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Re: [cp] Welcoming Spaces and Mumbo-Jumbo

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  • Ian Dickson
    In message , jpalmertx@aol.com writes ... Wearing my professional hat I would simply suggest that this is a circle that cannot be
    Message 1 of 7 , Dec 1, 2003
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      In message <6d.1dc54d7b.2cfbe27d@...>, jpalmertx@... writes
      >A good point Ian,
      >
      >you are right there can be too high a mitigation (politeness) level in a
      >community.
      >
      >It seems the challenge is how do successful communities find the balance
      >between conversation that is open and straightforward, without
      >discouraging some members by the manner of discussion?
      >

      Wearing my professional hat I would simply suggest that this is a circle
      that cannot be squared.

      Different people have different requirements and different comfort
      zones.

      Therefore an online community should have a range of areas where people
      of similar needs can gather in subgroups, whilst (at least in a
      community with purpose) the "managers" move around actively pulling
      people together where that would be good for them and the community.

      Given that this simply can't be done in one size fits all mailing lists
      and yahoo groups enabling it became one of our core criteria.

      Cheers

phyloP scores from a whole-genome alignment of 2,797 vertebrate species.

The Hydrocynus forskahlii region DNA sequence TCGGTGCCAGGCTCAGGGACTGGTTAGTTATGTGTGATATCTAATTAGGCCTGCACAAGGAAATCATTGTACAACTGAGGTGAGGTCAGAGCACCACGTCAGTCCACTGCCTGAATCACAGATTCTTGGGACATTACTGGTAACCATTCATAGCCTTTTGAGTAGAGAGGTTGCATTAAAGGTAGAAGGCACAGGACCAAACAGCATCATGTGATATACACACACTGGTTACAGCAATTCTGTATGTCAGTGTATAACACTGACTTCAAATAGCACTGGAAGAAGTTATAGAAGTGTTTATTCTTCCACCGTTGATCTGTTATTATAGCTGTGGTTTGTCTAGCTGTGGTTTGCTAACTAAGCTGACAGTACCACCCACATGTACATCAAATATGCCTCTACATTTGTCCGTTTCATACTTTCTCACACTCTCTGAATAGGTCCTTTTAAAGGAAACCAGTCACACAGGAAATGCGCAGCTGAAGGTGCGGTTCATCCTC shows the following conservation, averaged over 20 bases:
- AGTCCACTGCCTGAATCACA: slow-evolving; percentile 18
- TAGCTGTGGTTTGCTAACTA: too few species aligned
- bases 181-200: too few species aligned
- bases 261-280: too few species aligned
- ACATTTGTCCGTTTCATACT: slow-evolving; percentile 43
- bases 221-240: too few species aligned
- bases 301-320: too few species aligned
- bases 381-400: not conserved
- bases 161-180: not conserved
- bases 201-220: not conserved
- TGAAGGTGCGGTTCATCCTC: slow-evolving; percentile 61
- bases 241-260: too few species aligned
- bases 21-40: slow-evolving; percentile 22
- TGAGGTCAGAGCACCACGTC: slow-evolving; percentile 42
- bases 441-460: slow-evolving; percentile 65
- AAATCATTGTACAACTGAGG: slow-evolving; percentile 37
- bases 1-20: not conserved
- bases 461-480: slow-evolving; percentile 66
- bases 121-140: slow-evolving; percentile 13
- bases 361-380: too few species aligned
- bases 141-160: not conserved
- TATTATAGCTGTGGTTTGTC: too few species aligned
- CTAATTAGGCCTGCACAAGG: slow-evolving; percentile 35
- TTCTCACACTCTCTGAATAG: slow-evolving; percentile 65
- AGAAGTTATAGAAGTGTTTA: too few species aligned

--
      ian dickson www.commkit.com
      phone +44 (0) 1452 862637 fax +44 (0) 1452 862670
      PO Box 240, Gloucester, GL3 4YE, England

      "for building communities that work"
    • John D. Smith
      Jim, To me, it s the challenge you ve posed that amounts to one of the arguments that the facilitator or leader of a community of practice must be enough of
      Message 2 of 7 , Dec 1, 2003
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        Message
        Jim,
         
        To me, it's the challenge you've posed that amounts to one of the arguments that the "facilitator" or leader of a community of practice must be enough of a member of the community to understand the community's issues and practices (including the cutting edge, not just "the standard" stuff).  I know of one successful (95% online) community that was facilitated by an "outsider", but I think that that's the exception that proves the rule: a member must facilitate or lead...
         
        John
        *
        * John D. Smith - John.Smith@... V: 503.963.8229
        * "With company you quicken your ascent." -- Rumi
        -----Original Message-----
        From: jpalmertx@... [mailto:jpalmertx@...]
        Sent: Sunday, November 30, 2003 4:17 PM
        To: com-prac@yahoogroups.com
        Subject: Re: [cp] Welcoming Spaces and Mumbo-Jumbo
         <ship> 

        It seems the challenge is how do successful communities find the balance between conversation that is open and straightforward, without discouraging some members by the manner of discussion?
        <snip>
         
      • Bill Williams
        Jim Palmer asked: I find myself very much in agreement with your points, Jim (and
        Message 3 of 7 , Dec 7, 2003